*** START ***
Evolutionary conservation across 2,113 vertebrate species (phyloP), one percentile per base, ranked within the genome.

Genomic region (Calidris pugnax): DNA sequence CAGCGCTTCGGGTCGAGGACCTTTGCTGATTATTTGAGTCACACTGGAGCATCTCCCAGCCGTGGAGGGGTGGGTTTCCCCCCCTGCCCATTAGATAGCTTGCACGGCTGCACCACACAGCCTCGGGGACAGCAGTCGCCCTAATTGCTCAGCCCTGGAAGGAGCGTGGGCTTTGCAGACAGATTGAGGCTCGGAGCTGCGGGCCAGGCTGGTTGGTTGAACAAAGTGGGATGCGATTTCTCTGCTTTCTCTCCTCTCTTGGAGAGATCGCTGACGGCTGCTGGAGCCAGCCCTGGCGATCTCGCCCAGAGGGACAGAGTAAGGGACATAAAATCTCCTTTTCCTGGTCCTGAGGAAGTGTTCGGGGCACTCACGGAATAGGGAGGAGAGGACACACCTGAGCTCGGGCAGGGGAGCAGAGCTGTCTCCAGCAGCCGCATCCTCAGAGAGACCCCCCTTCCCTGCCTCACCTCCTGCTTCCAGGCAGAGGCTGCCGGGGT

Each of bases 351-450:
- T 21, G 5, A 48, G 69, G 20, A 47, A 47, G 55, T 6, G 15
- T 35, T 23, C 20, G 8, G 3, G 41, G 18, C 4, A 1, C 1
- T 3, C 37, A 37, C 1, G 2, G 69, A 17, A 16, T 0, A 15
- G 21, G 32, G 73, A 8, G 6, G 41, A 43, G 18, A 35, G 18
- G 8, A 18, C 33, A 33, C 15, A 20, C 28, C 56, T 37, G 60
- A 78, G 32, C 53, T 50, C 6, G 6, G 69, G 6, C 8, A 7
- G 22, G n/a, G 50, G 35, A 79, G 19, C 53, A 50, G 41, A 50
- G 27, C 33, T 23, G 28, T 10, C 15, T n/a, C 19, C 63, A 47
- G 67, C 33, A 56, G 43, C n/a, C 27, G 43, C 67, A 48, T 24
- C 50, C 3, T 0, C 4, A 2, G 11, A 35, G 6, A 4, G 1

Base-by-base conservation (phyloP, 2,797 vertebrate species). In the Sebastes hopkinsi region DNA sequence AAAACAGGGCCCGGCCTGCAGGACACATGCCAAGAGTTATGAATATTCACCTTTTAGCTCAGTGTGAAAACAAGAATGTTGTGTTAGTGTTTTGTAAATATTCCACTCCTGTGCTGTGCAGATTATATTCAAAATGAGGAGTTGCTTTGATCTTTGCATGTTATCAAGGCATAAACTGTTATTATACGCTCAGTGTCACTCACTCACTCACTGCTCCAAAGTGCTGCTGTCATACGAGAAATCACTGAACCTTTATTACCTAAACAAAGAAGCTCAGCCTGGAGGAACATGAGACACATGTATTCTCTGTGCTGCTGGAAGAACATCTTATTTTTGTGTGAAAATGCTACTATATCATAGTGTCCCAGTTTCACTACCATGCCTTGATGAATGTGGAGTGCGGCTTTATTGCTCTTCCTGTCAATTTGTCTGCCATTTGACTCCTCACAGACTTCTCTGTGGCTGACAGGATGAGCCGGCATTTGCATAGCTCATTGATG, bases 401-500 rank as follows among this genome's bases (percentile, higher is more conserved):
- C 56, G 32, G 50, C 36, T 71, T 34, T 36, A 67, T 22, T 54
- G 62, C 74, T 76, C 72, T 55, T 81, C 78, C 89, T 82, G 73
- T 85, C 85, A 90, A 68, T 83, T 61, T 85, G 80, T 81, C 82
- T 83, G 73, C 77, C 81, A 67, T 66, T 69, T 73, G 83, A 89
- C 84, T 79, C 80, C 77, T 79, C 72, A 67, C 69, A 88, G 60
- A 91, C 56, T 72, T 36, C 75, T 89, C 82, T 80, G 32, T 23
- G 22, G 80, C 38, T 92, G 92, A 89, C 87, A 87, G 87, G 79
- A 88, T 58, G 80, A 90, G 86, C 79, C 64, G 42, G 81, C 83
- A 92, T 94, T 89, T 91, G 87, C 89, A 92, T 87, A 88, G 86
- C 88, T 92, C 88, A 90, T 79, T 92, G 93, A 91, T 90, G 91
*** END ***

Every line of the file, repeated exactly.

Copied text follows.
Evolutionary conservation across 2,113 vertebrate species (phyloP), one percentile per base, ranked within the genome.

Genomic region (Calidris pugnax): DNA sequence CAGCGCTTCGGGTCGAGGACCTTTGCTGATTATTTGAGTCACACTGGAGCATCTCCCAGCCGTGGAGGGGTGGGTTTCCCCCCCTGCCCATTAGATAGCTTGCACGGCTGCACCACACAGCCTCGGGGACAGCAGTCGCCCTAATTGCTCAGCCCTGGAAGGAGCGTGGGCTTTGCAGACAGATTGAGGCTCGGAGCTGCGGGCCAGGCTGGTTGGTTGAACAAAGTGGGATGCGATTTCTCTGCTTTCTCTCCTCTCTTGGAGAGATCGCTGACGGCTGCTGGAGCCAGCCCTGGCGATCTCGCCCAGAGGGACAGAGTAAGGGACATAAAATCTCCTTTTCCTGGTCCTGAGGAAGTGTTCGGGGCACTCACGGAATAGGGAGGAGAGGACACACCTGAGCTCGGGCAGGGGAGCAGAGCTGTCTCCAGCAGCCGCATCCTCAGAGAGACCCCCCTTCCCTGCCTCACCTCCTGCTTCCAGGCAGAGGCTGCCGGGGT

Each of bases 351-450:
- T 21, G 5, A 48, G 69, G 20, A 47, A 47, G 55, T 6, G 15
- T 35, T 23, C 20, G 8, G 3, G 41, G 18, C 4, A 1, C 1
- T 3, C 37, A 37, C 1, G 2, G 69, A 17, A 16, T 0, A 15
- G 21, G 32, G 73, A 8, G 6, G 41, A 43, G 18, A 35, G 18
- G 8, A 18, C 33, A 33, C 15, A 20, C 28, C 56, T 37, G 60
- A 78, G 32, C 53, T 50, C 6, G 6, G 69, G 6, C 8, A 7
- G 22, G n/a, G 50, G 35, A 79, G 19, C 53, A 50, G 41, A 50
- G 27, C 33, T 23, G 28, T 10, C 15, T n/a, C 19, C 63, A 47
- G 67, C 33, A 56, G 43, C n/a, C 27, G 43, C 67, A 48, T 24
- C 50, C 3, T 0, C 4, A 2, G 11, A 35, G 6, A 4, G 1

Base-by-base conservation (phyloP, 2,797 vertebrate species). In the Sebastes hopkinsi region DNA sequence AAAACAGGGCCCGGCCTGCAGGACACATGCCAAGAGTTATGAATATTCACCTTTTAGCTCAGTGTGAAAACAAGAATGTTGTGTTAGTGTTTTGTAAATATTCCACTCCTGTGCTGTGCAGATTATATTCAAAATGAGGAGTTGCTTTGATCTTTGCATGTTATCAAGGCATAAACTGTTATTATACGCTCAGTGTCACTCACTCACTCACTGCTCCAAAGTGCTGCTGTCATACGAGAAATCACTGAACCTTTATTACCTAAACAAAGAAGCTCAGCCTGGAGGAACATGAGACACATGTATTCTCTGTGCTGCTGGAAGAACATCTTATTTTTGTGTGAAAATGCTACTATATCATAGTGTCCCAGTTTCACTACCATGCCTTGATGAATGTGGAGTGCGGCTTTATTGCTCTTCCTGTCAATTTGTCTGCCATTTGACTCCTCACAGACTTCTCTGTGGCTGACAGGATGAGCCGGCATTTGCATAGCTCATTGATG, bases 401-500 rank as follows among this genome's bases (percentile, higher is more conserved):
- C 56, G 32, G 50, C 36, T 71, T 34, T 36, A 67, T 22, T 54
- G 62, C 74, T 76, C 72, T 55, T 81, C 78, C 89, T 82, G 73
- T 85, C 85, A 90, A 68, T 83, T 61, T 85, G 80, T 81, C 82
- T 83, G 73, C 77, C 81, A 67, T 66, T 69, T 73, G 83, A 89
- C 84, T 79, C 80, C 77, T 79, C 72, A 67, C 69, A 88, G 60
- A 91, C 56, T 72, T 36, C 75, T 89, C 82, T 80, G 32, T 23
- G 22, G 80, C 38, T 92, G 92, A 89, C 87, A 87, G 87, G 79
- A 88, T 58, G 80, A 90, G 86, C 79, C 64, G 42, G 81, C 83
- A 92, T 94, T 89, T 91, G 87, C 89, A 92, T 87, A 88, G 86
- C 88, T 92, C 88, A 90, T 79, T 92, G 93, A 91, T 90, G 91